Jonathan Kent sets his 2011 Glyndebourne production of The Turn of the Screw in the 1950s. It’s effective enough especially when combined with Paul Brown’s beautiful and ingenious set and Mark Henderson’s evocative lighting. The set centres on a glass panel which appears in different places and different angles but always suggesting a semi-permeable membrane. Between reality and imagination? Knowledge and innocence? Good and evil? All are hinted at. A rotating platform allows other set elements to be rapidly and effectively deployed. There’s also a very clever treatment of the prologue involving 8mm home video.
The direction of the actors is equally good and creates strongly delineated characters. Quint is very much the polished, even suave, but deadly tempter and puppet master. Miss Jessell is given the revenant treatment and the Governess herself is very much a tortured innocent. The treatment of the children is truly disturbing. The “Tom, Tom” scene is weird and twisted and rather wonderful. There were many points where I found myself thinking about the shifting relationships in new ways and this in a work I know quite well.
All this is backed up by really good singing and acting. Miah Persson is the Governess and she is just about perfect in every respect. It’s a beautifully sung and totally believable performance. Toby Spence sings Quint and is by turns alluring and truly frightening. And where did they get the children? I think Thomas Parfitt was 11 when this was filmed but puts in a performance worthy of an experienced professional actor. It’s actually quite chilling. Joanna Songi manages the very difficult combination of singing Flora’s music while looking very young indeed, though I think she was 20 or so at the time. Susan Bickly as Mrs Grose and Giselle Allen as Miss Jessell are also very good. Jakob Hrûša conducts with a subset of the LPO in the pit. He successfully brings out the colours and textures of this wonderful score with considerable clarity.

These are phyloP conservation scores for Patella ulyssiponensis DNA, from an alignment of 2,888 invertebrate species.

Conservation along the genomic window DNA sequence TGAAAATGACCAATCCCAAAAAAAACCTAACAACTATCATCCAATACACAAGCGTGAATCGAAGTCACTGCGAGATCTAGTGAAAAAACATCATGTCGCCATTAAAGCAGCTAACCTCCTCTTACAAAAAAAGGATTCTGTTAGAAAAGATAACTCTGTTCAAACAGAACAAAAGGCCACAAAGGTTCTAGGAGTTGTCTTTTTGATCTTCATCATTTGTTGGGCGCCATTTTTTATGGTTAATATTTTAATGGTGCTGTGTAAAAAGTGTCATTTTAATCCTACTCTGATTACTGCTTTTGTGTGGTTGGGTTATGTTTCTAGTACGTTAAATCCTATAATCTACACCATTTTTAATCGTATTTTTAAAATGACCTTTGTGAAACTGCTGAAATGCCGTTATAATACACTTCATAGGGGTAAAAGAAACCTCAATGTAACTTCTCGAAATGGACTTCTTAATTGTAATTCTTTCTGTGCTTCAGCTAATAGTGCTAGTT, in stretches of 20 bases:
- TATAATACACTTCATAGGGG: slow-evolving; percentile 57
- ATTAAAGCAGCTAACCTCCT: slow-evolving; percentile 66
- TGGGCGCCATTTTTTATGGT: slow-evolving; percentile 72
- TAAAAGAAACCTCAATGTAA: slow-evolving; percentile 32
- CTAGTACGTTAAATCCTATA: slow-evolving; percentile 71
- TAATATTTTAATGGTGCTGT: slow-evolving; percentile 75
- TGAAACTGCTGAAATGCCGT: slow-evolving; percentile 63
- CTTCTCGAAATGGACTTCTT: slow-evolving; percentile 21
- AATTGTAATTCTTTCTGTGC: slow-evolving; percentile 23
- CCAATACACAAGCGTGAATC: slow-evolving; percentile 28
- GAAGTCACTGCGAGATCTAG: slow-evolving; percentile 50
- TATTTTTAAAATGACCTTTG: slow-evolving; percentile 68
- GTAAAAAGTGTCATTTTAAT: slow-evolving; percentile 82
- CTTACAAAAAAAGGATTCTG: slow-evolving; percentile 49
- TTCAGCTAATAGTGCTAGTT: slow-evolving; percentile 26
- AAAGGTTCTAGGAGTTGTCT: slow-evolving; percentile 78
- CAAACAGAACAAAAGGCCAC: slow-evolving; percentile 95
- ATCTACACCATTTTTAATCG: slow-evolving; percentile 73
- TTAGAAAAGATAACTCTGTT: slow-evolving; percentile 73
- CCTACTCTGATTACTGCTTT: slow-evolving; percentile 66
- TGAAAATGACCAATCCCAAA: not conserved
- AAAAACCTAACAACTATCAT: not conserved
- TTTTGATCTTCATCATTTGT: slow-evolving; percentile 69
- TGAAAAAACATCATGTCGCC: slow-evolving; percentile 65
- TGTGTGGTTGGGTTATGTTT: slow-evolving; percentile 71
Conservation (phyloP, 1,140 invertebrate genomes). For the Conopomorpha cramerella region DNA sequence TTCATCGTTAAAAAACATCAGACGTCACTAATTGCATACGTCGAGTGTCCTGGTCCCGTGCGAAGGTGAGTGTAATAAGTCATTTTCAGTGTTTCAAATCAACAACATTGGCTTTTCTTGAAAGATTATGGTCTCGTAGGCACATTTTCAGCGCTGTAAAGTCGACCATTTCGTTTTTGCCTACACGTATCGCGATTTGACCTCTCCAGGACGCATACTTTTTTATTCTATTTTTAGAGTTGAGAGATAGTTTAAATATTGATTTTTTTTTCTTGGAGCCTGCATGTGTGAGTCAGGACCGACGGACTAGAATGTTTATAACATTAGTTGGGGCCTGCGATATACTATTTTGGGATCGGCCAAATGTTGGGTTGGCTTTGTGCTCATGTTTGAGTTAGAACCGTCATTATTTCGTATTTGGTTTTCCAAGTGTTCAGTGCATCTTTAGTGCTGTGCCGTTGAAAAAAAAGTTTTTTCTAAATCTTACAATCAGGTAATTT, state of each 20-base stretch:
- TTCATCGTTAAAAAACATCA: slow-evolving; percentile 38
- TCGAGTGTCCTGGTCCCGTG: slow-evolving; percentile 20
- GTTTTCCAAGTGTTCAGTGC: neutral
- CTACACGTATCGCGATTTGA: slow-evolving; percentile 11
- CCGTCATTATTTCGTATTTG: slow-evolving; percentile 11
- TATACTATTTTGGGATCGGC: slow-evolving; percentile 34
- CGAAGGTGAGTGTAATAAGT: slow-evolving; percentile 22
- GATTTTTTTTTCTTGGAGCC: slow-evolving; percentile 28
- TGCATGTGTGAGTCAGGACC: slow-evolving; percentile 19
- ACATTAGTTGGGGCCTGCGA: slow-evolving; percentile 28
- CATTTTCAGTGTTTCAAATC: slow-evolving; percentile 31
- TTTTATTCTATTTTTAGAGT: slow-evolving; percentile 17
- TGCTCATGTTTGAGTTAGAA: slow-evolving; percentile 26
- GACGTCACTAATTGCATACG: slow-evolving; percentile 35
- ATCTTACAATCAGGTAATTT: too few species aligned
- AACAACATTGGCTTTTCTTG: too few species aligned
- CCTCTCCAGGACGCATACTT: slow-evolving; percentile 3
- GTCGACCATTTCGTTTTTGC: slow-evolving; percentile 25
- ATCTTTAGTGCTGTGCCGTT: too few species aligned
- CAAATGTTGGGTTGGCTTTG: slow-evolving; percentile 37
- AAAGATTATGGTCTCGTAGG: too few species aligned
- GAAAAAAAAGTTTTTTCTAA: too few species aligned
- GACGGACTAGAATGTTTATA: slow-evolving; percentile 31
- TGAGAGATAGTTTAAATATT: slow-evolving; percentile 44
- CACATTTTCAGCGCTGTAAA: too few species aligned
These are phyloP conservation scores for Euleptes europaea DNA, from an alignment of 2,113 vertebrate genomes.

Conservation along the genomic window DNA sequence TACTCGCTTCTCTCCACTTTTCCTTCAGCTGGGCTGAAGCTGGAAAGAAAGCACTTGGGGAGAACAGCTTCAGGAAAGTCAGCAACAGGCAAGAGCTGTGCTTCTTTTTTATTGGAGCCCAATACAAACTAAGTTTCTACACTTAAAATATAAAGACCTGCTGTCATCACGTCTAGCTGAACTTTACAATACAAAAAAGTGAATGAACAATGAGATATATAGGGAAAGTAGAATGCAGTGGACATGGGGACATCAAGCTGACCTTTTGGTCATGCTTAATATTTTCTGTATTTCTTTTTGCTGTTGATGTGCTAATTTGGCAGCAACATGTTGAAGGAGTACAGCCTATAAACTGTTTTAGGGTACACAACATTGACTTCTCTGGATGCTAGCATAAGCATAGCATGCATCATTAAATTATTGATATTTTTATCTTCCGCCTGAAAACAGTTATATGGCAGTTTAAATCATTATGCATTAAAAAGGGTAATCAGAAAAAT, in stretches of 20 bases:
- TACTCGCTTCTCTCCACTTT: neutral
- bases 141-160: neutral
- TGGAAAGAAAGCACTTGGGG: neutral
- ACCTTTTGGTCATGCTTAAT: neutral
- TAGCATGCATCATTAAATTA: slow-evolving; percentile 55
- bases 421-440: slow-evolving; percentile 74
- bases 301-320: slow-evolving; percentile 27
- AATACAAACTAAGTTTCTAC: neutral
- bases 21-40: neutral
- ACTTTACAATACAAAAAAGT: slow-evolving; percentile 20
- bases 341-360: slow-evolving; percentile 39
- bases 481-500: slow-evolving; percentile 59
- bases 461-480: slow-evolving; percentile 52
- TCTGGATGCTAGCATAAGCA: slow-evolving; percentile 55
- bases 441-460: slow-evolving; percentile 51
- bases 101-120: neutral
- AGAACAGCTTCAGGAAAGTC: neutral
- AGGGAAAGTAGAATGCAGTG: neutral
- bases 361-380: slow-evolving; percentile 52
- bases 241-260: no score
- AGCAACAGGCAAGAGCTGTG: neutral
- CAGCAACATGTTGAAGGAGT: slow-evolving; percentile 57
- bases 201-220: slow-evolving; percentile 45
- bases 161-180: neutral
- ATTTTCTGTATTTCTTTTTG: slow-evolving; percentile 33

François Roussillon does an OK job of filming. I would have liked him to have offered fewer closeups. It’s not a big stage and the sets are beautiful. On Blu-ray it would have been easy to let us see more of the overall picture. The Blu-ray picture and surround sound are very good, as one would expect. There is some useful bonus material with interviews and rehearsal footage that are worth watching though this is hardly a production that one needs a crib sheet for. There are English, French, German, Spanish and Italian subtitles and the rather handsome booklet includes a track listing, synopsis and director’s notes.